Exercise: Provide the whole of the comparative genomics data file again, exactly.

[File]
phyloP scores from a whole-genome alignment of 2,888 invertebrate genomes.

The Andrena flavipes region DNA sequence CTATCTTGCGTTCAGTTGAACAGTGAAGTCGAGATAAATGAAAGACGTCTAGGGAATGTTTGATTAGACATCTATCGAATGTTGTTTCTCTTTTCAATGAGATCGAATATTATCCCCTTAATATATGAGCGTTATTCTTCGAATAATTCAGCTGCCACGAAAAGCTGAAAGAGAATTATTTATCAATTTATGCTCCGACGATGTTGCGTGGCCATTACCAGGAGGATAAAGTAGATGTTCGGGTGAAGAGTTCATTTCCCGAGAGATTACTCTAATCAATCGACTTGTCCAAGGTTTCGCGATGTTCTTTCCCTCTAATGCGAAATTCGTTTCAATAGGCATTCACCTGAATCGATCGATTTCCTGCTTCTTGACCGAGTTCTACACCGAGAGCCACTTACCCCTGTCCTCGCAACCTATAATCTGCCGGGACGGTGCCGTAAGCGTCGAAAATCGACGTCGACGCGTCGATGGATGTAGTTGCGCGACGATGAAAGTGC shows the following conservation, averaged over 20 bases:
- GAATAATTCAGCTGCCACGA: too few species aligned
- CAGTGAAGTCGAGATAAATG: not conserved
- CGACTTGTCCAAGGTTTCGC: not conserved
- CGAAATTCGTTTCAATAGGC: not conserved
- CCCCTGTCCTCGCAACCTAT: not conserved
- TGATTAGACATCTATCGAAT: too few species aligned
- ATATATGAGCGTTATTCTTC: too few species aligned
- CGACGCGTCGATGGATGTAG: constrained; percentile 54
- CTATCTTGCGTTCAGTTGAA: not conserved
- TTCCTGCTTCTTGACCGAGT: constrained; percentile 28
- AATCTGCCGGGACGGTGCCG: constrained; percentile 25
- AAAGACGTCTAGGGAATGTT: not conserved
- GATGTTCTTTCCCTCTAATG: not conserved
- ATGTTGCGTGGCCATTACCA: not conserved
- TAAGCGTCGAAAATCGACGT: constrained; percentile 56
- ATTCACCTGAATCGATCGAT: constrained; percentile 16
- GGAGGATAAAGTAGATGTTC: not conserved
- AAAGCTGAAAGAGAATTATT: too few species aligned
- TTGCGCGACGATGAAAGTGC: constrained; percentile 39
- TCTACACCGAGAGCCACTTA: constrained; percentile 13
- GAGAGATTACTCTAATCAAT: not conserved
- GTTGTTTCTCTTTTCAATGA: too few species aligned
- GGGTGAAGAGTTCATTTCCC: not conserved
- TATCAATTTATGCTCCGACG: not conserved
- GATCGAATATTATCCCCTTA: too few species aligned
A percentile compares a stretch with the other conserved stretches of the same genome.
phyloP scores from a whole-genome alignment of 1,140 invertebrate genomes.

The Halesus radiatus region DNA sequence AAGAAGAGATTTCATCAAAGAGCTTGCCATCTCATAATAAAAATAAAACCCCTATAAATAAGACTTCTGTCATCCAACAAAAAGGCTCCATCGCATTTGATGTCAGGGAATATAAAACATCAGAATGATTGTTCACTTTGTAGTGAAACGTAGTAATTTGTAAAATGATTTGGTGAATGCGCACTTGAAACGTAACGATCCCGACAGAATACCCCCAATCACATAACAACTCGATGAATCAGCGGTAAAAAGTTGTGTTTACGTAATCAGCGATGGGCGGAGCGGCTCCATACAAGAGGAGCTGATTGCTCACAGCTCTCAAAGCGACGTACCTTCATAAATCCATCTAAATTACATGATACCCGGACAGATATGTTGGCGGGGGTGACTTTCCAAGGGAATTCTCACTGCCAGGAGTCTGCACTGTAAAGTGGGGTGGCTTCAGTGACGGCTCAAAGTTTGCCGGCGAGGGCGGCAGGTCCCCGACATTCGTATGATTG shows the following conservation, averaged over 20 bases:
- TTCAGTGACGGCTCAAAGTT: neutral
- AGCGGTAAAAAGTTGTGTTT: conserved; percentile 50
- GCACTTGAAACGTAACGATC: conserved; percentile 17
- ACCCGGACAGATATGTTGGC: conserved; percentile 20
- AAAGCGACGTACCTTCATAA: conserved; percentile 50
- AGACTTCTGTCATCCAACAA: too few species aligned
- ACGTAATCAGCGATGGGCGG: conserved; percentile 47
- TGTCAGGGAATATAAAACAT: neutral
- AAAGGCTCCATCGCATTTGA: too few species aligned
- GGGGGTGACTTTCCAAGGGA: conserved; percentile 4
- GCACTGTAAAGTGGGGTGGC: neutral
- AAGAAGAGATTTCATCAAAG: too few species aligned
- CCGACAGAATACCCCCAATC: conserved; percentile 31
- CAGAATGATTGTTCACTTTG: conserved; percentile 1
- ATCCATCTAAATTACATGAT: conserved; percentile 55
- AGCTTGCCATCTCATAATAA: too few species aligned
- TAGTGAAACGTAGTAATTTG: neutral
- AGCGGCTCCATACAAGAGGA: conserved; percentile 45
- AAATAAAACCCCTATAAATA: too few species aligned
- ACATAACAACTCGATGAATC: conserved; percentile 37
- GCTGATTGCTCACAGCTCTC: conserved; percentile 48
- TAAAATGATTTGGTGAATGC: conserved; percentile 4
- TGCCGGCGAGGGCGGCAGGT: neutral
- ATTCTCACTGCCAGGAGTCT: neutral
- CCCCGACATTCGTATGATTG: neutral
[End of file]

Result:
phyloP scores from a whole-genome alignment of 2,888 invertebrate genomes.

The Andrena flavipes region DNA sequence CTATCTTGCGTTCAGTTGAACAGTGAAGTCGAGATAAATGAAAGACGTCTAGGGAATGTTTGATTAGACATCTATCGAATGTTGTTTCTCTTTTCAATGAGATCGAATATTATCCCCTTAATATATGAGCGTTATTCTTCGAATAATTCAGCTGCCACGAAAAGCTGAAAGAGAATTATTTATCAATTTATGCTCCGACGATGTTGCGTGGCCATTACCAGGAGGATAAAGTAGATGTTCGGGTGAAGAGTTCATTTCCCGAGAGATTACTCTAATCAATCGACTTGTCCAAGGTTTCGCGATGTTCTTTCCCTCTAATGCGAAATTCGTTTCAATAGGCATTCACCTGAATCGATCGATTTCCTGCTTCTTGACCGAGTTCTACACCGAGAGCCACTTACCCCTGTCCTCGCAACCTATAATCTGCCGGGACGGTGCCGTAAGCGTCGAAAATCGACGTCGACGCGTCGATGGATGTAGTTGCGCGACGATGAAAGTGC shows the following conservation, averaged over 20 bases:
- GAATAATTCAGCTGCCACGA: too few species aligned
- CAGTGAAGTCGAGATAAATG: not conserved
- CGACTTGTCCAAGGTTTCGC: not conserved
- CGAAATTCGTTTCAATAGGC: not conserved
- CCCCTGTCCTCGCAACCTAT: not conserved
- TGATTAGACATCTATCGAAT: too few species aligned
- ATATATGAGCGTTATTCTTC: too few species aligned
- CGACGCGTCGATGGATGTAG: constrained; percentile 54
- CTATCTTGCGTTCAGTTGAA: not conserved
- TTCCTGCTTCTTGACCGAGT: constrained; percentile 28
- AATCTGCCGGGACGGTGCCG: constrained; percentile 25
- AAAGACGTCTAGGGAATGTT: not conserved
- GATGTTCTTTCCCTCTAATG: not conserved
- ATGTTGCGTGGCCATTACCA: not conserved
- TAAGCGTCGAAAATCGACGT: constrained; percentile 56
- ATTCACCTGAATCGATCGAT: constrained; percentile 16
- GGAGGATAAAGTAGATGTTC: not conserved
- AAAGCTGAAAGAGAATTATT: too few species aligned
- TTGCGCGACGATGAAAGTGC: constrained; percentile 39
- TCTACACCGAGAGCCACTTA: constrained; percentile 13
- GAGAGATTACTCTAATCAAT: not conserved
- GTTGTTTCTCTTTTCAATGA: too few species aligned
- GGGTGAAGAGTTCATTTCCC: not conserved
- TATCAATTTATGCTCCGACG: not conserved
- GATCGAATATTATCCCCTTA: too few species aligned
A percentile compares a stretch with the other conserved stretches of the same genome.
phyloP scores from a whole-genome alignment of 1,140 invertebrate genomes.

The Halesus radiatus region DNA sequence AAGAAGAGATTTCATCAAAGAGCTTGCCATCTCATAATAAAAATAAAACCCCTATAAATAAGACTTCTGTCATCCAACAAAAAGGCTCCATCGCATTTGATGTCAGGGAATATAAAACATCAGAATGATTGTTCACTTTGTAGTGAAACGTAGTAATTTGTAAAATGATTTGGTGAATGCGCACTTGAAACGTAACGATCCCGACAGAATACCCCCAATCACATAACAACTCGATGAATCAGCGGTAAAAAGTTGTGTTTACGTAATCAGCGATGGGCGGAGCGGCTCCATACAAGAGGAGCTGATTGCTCACAGCTCTCAAAGCGACGTACCTTCATAAATCCATCTAAATTACATGATACCCGGACAGATATGTTGGCGGGGGTGACTTTCCAAGGGAATTCTCACTGCCAGGAGTCTGCACTGTAAAGTGGGGTGGCTTCAGTGACGGCTCAAAGTTTGCCGGCGAGGGCGGCAGGTCCCCGACATTCGTATGATTG shows the following conservation, averaged over 20 bases:
- TTCAGTGACGGCTCAAAGTT: neutral
- AGCGGTAAAAAGTTGTGTTT: conserved; percentile 50
- GCACTTGAAACGTAACGATC: conserved; percentile 17
- ACCCGGACAGATATGTTGGC: conserved; percentile 20
- AAAGCGACGTACCTTCATAA: conserved; percentile 50
- AGACTTCTGTCATCCAACAA: too few species aligned
- ACGTAATCAGCGATGGGCGG: conserved; percentile 47
- TGTCAGGGAATATAAAACAT: neutral
- AAAGGCTCCATCGCATTTGA: too few species aligned
- GGGGGTGACTTTCCAAGGGA: conserved; percentile 4
- GCACTGTAAAGTGGGGTGGC: neutral
- AAGAAGAGATTTCATCAAAG: too few species aligned
- CCGACAGAATACCCCCAATC: conserved; percentile 31
- CAGAATGATTGTTCACTTTG: conserved; percentile 1
- ATCCATCTAAATTACATGAT: conserved; percentile 55
- AGCTTGCCATCTCATAATAA: too few species aligned
- TAGTGAAACGTAGTAATTTG: neutral
- AGCGGCTCCATACAAGAGGA: conserved; percentile 45
- AAATAAAACCCCTATAAATA: too few species aligned
- ACATAACAACTCGATGAATC: conserved; percentile 37
- GCTGATTGCTCACAGCTCTC: conserved; percentile 48
- TAAAATGATTTGGTGAATGC: conserved; percentile 4
- TGCCGGCGAGGGCGGCAGGT: neutral
- ATTCTCACTGCCAGGAGTCT: neutral
- CCCCGACATTCGTATGATTG: neutral